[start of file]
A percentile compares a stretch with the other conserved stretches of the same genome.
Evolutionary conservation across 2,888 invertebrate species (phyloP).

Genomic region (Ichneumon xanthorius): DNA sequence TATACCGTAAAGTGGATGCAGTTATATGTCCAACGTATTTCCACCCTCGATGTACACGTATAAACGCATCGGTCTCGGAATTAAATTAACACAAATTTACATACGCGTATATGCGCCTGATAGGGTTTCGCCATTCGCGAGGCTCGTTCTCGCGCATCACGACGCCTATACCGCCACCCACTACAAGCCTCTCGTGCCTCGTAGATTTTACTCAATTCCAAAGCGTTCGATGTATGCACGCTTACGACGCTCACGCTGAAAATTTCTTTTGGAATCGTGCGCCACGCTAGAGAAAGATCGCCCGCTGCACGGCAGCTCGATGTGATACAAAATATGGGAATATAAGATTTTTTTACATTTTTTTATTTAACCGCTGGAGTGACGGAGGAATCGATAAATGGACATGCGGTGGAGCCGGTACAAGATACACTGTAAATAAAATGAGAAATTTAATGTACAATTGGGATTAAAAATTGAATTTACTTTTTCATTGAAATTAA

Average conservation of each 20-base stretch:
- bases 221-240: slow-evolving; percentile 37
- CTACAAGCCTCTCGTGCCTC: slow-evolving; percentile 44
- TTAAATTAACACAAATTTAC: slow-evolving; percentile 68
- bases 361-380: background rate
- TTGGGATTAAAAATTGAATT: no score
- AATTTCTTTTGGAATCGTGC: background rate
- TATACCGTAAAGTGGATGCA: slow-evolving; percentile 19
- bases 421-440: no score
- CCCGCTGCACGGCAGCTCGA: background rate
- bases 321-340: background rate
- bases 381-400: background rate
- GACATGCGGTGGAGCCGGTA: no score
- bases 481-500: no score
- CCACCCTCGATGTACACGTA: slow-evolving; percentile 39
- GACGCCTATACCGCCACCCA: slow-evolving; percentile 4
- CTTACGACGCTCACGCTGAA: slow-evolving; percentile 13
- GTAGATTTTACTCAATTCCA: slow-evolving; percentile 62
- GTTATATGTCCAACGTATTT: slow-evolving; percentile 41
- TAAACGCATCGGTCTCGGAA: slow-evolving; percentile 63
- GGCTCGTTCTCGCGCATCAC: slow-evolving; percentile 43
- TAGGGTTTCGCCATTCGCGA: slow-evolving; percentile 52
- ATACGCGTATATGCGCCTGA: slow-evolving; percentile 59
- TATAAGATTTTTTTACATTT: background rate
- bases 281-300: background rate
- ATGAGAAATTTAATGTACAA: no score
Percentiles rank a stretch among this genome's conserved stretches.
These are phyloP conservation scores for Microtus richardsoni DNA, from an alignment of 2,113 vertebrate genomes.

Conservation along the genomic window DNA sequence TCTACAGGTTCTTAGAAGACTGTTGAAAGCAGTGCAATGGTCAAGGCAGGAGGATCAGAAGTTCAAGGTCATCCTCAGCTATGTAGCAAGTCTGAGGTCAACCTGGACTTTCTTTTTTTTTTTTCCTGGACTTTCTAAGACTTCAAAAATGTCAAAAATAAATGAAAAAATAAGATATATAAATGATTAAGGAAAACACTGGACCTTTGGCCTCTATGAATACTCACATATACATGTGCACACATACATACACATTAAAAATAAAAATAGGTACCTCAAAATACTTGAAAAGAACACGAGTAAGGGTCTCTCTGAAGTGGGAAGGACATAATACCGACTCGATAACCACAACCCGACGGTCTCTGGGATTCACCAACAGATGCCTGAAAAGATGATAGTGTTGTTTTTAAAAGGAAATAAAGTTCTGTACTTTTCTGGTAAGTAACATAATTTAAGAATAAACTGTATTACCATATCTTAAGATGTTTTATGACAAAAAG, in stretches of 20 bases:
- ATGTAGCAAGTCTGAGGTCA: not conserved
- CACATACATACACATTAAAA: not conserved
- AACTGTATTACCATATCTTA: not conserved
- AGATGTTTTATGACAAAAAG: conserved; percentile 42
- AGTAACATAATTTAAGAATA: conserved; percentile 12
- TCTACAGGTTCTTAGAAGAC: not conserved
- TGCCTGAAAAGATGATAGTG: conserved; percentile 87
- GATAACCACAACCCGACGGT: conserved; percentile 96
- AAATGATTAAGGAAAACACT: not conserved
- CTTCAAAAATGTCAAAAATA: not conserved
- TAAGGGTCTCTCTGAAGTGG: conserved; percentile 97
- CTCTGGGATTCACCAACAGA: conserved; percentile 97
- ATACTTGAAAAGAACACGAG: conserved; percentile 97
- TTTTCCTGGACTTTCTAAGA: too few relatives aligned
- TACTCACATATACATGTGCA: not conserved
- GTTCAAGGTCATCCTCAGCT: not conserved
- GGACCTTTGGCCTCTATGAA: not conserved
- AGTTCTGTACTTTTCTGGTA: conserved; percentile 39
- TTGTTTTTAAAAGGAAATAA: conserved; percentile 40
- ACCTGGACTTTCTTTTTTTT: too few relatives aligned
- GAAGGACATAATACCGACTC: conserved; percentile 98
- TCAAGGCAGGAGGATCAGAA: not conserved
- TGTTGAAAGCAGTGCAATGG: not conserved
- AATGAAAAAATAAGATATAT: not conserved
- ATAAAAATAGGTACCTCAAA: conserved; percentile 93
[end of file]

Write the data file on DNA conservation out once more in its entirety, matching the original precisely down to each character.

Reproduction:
A percentile compares a stretch with the other conserved stretches of the same genome.
Evolutionary conservation across 2,888 invertebrate species (phyloP).

Genomic region (Ichneumon xanthorius): DNA sequence TATACCGTAAAGTGGATGCAGTTATATGTCCAACGTATTTCCACCCTCGATGTACACGTATAAACGCATCGGTCTCGGAATTAAATTAACACAAATTTACATACGCGTATATGCGCCTGATAGGGTTTCGCCATTCGCGAGGCTCGTTCTCGCGCATCACGACGCCTATACCGCCACCCACTACAAGCCTCTCGTGCCTCGTAGATTTTACTCAATTCCAAAGCGTTCGATGTATGCACGCTTACGACGCTCACGCTGAAAATTTCTTTTGGAATCGTGCGCCACGCTAGAGAAAGATCGCCCGCTGCACGGCAGCTCGATGTGATACAAAATATGGGAATATAAGATTTTTTTACATTTTTTTATTTAACCGCTGGAGTGACGGAGGAATCGATAAATGGACATGCGGTGGAGCCGGTACAAGATACACTGTAAATAAAATGAGAAATTTAATGTACAATTGGGATTAAAAATTGAATTTACTTTTTCATTGAAATTAA

Average conservation of each 20-base stretch:
- bases 221-240: slow-evolving; percentile 37
- CTACAAGCCTCTCGTGCCTC: slow-evolving; percentile 44
- TTAAATTAACACAAATTTAC: slow-evolving; percentile 68
- bases 361-380: background rate
- TTGGGATTAAAAATTGAATT: no score
- AATTTCTTTTGGAATCGTGC: background rate
- TATACCGTAAAGTGGATGCA: slow-evolving; percentile 19
- bases 421-440: no score
- CCCGCTGCACGGCAGCTCGA: background rate
- bases 321-340: background rate
- bases 381-400: background rate
- GACATGCGGTGGAGCCGGTA: no score
- bases 481-500: no score
- CCACCCTCGATGTACACGTA: slow-evolving; percentile 39
- GACGCCTATACCGCCACCCA: slow-evolving; percentile 4
- CTTACGACGCTCACGCTGAA: slow-evolving; percentile 13
- GTAGATTTTACTCAATTCCA: slow-evolving; percentile 62
- GTTATATGTCCAACGTATTT: slow-evolving; percentile 41
- TAAACGCATCGGTCTCGGAA: slow-evolving; percentile 63
- GGCTCGTTCTCGCGCATCAC: slow-evolving; percentile 43
- TAGGGTTTCGCCATTCGCGA: slow-evolving; percentile 52
- ATACGCGTATATGCGCCTGA: slow-evolving; percentile 59
- TATAAGATTTTTTTACATTT: background rate
- bases 281-300: background rate
- ATGAGAAATTTAATGTACAA: no score
Percentiles rank a stretch among this genome's conserved stretches.
These are phyloP conservation scores for Microtus richardsoni DNA, from an alignment of 2,113 vertebrate genomes.

Conservation along the genomic window DNA sequence TCTACAGGTTCTTAGAAGACTGTTGAAAGCAGTGCAATGGTCAAGGCAGGAGGATCAGAAGTTCAAGGTCATCCTCAGCTATGTAGCAAGTCTGAGGTCAACCTGGACTTTCTTTTTTTTTTTTCCTGGACTTTCTAAGACTTCAAAAATGTCAAAAATAAATGAAAAAATAAGATATATAAATGATTAAGGAAAACACTGGACCTTTGGCCTCTATGAATACTCACATATACATGTGCACACATACATACACATTAAAAATAAAAATAGGTACCTCAAAATACTTGAAAAGAACACGAGTAAGGGTCTCTCTGAAGTGGGAAGGACATAATACCGACTCGATAACCACAACCCGACGGTCTCTGGGATTCACCAACAGATGCCTGAAAAGATGATAGTGTTGTTTTTAAAAGGAAATAAAGTTCTGTACTTTTCTGGTAAGTAACATAATTTAAGAATAAACTGTATTACCATATCTTAAGATGTTTTATGACAAAAAG, in stretches of 20 bases:
- ATGTAGCAAGTCTGAGGTCA: not conserved
- CACATACATACACATTAAAA: not conserved
- AACTGTATTACCATATCTTA: not conserved
- AGATGTTTTATGACAAAAAG: conserved; percentile 42
- AGTAACATAATTTAAGAATA: conserved; percentile 12
- TCTACAGGTTCTTAGAAGAC: not conserved
- TGCCTGAAAAGATGATAGTG: conserved; percentile 87
- GATAACCACAACCCGACGGT: conserved; percentile 96
- AAATGATTAAGGAAAACACT: not conserved
- CTTCAAAAATGTCAAAAATA: not conserved
- TAAGGGTCTCTCTGAAGTGG: conserved; percentile 97
- CTCTGGGATTCACCAACAGA: conserved; percentile 97
- ATACTTGAAAAGAACACGAG: conserved; percentile 97
- TTTTCCTGGACTTTCTAAGA: too few relatives aligned
- TACTCACATATACATGTGCA: not conserved
- GTTCAAGGTCATCCTCAGCT: not conserved
- GGACCTTTGGCCTCTATGAA: not conserved
- AGTTCTGTACTTTTCTGGTA: conserved; percentile 39
- TTGTTTTTAAAAGGAAATAA: conserved; percentile 40
- ACCTGGACTTTCTTTTTTTT: too few relatives aligned
- GAAGGACATAATACCGACTC: conserved; percentile 98
- TCAAGGCAGGAGGATCAGAA: not conserved
- TGTTGAAAGCAGTGCAATGG: not conserved
- AATGAAAAAATAAGATATAT: not conserved
- ATAAAAATAGGTACCTCAAA: conserved; percentile 93